Personal reflections by Bea Amaya, Marketing Manager…formerly Project Manager in a whole different type of business.

Anyone with any background or education in Project Management should recognize the Project Life Cycle curve:

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I have to say that in my previous life as a database designer, this curve was pretty much right on the money. But now that I’m in a different business, I really have to wonder about 1) whether this curve really fits what we do, and 2) if not, how would I change it.

I’ve been in this business nearly 9 months now, and am still only just beginning to get a good handle on it all. From my observations, however, this is the kind of work cycle I see.

  1. Someone that one of our Sales Team has already spent time with finally decides to allow us to bid on a project for them and provides us with some basic information.
  2. Our Sales Team then begins working diligently with our Estimators to prepare a detailed scope of work, a task which often results in a considerable amount of time, effort, and communication in order to collect, then create, the required specifications.
  3. The Sales Team member returns to the customer with a detailed quote for the work.
  4. We wait.
  5. If we lose the bid, all that (unpaid) work gets filed away and we move on.
  6. If we win the bid, the real work begins.
  7. Activities really begin to ramp up in all parts of the organization.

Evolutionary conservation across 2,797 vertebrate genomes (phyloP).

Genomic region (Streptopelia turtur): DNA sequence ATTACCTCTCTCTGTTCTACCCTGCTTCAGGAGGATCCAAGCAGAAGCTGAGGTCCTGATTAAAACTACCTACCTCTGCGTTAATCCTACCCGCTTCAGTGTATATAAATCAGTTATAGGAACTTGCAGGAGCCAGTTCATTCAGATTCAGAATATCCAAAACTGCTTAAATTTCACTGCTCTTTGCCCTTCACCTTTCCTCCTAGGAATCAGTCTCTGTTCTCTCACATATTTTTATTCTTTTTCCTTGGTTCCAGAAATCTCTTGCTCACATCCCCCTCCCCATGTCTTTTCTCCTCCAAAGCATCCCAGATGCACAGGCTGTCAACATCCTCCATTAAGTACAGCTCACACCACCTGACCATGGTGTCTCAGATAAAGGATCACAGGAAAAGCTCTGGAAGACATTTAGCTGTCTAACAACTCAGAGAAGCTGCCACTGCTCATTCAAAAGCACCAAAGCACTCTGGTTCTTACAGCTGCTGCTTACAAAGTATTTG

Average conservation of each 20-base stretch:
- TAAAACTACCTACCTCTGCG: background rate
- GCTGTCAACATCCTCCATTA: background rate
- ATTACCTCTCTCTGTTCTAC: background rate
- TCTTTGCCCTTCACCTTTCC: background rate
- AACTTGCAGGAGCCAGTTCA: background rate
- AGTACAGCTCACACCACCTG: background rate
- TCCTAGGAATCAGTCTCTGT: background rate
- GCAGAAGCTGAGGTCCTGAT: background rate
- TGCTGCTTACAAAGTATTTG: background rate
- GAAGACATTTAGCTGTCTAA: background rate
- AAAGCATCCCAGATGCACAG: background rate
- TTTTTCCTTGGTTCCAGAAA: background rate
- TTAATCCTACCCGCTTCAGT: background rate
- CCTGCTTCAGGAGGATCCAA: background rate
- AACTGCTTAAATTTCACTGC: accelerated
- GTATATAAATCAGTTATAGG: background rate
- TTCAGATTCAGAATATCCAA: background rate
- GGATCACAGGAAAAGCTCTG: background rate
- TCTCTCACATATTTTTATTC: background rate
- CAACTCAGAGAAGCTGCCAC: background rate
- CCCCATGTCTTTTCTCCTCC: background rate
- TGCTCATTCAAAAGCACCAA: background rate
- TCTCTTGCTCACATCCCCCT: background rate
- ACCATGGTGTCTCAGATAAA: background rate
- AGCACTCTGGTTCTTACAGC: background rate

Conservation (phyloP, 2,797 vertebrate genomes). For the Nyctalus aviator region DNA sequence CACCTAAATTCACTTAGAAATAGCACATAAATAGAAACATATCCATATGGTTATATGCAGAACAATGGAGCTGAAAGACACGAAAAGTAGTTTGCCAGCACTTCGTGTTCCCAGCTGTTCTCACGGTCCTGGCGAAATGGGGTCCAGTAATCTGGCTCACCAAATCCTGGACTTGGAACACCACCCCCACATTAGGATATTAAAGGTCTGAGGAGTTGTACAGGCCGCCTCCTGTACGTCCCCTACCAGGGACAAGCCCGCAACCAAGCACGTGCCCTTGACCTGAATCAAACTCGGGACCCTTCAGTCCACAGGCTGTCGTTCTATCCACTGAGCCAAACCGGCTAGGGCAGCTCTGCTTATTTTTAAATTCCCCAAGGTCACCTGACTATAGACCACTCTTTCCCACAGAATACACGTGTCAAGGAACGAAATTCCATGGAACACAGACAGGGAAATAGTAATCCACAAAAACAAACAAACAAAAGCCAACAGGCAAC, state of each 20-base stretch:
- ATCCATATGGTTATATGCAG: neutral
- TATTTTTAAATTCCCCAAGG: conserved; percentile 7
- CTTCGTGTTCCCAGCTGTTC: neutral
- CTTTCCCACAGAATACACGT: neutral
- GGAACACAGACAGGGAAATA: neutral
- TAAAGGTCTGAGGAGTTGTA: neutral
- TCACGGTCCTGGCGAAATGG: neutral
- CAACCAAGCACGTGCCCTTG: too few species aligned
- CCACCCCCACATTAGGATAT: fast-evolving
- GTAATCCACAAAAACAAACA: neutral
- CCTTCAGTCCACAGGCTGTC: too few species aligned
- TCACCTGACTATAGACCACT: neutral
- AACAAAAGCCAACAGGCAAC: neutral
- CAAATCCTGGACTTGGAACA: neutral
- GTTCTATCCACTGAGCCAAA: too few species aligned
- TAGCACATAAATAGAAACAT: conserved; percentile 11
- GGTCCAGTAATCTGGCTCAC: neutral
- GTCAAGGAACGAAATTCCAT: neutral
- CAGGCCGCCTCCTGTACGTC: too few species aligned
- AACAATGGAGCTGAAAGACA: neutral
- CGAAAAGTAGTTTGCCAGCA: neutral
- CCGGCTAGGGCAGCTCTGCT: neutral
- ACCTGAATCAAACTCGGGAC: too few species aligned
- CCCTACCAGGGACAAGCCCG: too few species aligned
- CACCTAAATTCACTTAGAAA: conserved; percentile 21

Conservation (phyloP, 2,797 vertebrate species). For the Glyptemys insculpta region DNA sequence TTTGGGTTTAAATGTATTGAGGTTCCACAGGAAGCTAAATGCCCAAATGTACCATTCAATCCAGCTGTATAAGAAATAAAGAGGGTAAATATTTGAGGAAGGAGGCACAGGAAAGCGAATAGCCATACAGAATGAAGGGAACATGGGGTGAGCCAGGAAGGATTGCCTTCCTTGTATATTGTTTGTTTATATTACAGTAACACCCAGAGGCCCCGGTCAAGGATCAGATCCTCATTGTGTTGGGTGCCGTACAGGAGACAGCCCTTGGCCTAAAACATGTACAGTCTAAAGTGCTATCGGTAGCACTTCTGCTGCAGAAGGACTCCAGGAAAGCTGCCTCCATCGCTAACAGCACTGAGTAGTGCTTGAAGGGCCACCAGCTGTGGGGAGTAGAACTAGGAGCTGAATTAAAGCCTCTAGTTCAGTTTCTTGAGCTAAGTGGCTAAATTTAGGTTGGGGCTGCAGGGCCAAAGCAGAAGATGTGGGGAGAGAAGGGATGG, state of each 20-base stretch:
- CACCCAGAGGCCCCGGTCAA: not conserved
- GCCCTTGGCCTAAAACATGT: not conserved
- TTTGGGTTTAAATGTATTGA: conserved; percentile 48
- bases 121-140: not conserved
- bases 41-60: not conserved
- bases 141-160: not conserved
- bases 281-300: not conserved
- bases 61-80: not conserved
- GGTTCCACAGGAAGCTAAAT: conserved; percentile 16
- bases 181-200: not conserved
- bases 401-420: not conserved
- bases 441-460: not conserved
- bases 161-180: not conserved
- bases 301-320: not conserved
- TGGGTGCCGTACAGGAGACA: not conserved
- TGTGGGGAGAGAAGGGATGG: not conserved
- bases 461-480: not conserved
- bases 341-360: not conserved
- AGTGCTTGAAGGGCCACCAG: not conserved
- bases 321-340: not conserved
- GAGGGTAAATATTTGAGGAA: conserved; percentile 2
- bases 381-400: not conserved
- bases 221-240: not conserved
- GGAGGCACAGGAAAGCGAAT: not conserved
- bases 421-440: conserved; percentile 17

1. Finance: Is this a new customer? Do we have them in our system? Are they reputable, dependable, and trustworthy?
    2. Fabrication: What are the requirements of this project in manpower, materials, and equipment? When/how can we slot this work in to our schedule?
    3. Project Management: Who will take over management of the project? What further questions need to be asked and answered before work can begin? What kind of design/engineering is required? How much will all the parts cost? When do we order them so they arrive just in time for our needs?
    4. Design/Engineering: Has the customer provided all the information we need? Does the customer approve of this item? And this one? How about this one? Can fabrication meet this design requirement? Can electrical? Can automation/controls?
  8. Once the project design/engineering is complete, the job passes on to fabrication for execution.
  9. Now this is where my opinion may be a little “off”, but my initial feeling at this point is that although the work takes significant time and manpower to execute, the fact that all the difficult questions have already been answered means that we have already “peaked” on our curve and that the project impact on our organization is on a downhill slide now.

The two most difficult to manage features of the kind of work we do, then, are these. 1) We spend a lot of time and effort on preparing for a job that we have not yet been hired to do. 2) We are often at the “mercy” of the customer’s schedule, budget, and work environment during the entire design phase. And it is this second feature that really breaks our ability to control the project as we would like, or even as we would need in order to be more efficient and cost-effective.

Have I made a mistake here? Am I “off” in my perspective?

So, I continue to search for that curve that I think represents our kind of work flow. And if I don’t find it, I may be forced to create it because I think it is important. For as those of us with a Project Management background all know, “Planning without action is futile, action without planning is fatal.” — Cornelius Fitchner.

Filed under: career, experience Tagged: caps, hvac, manufacturing, project management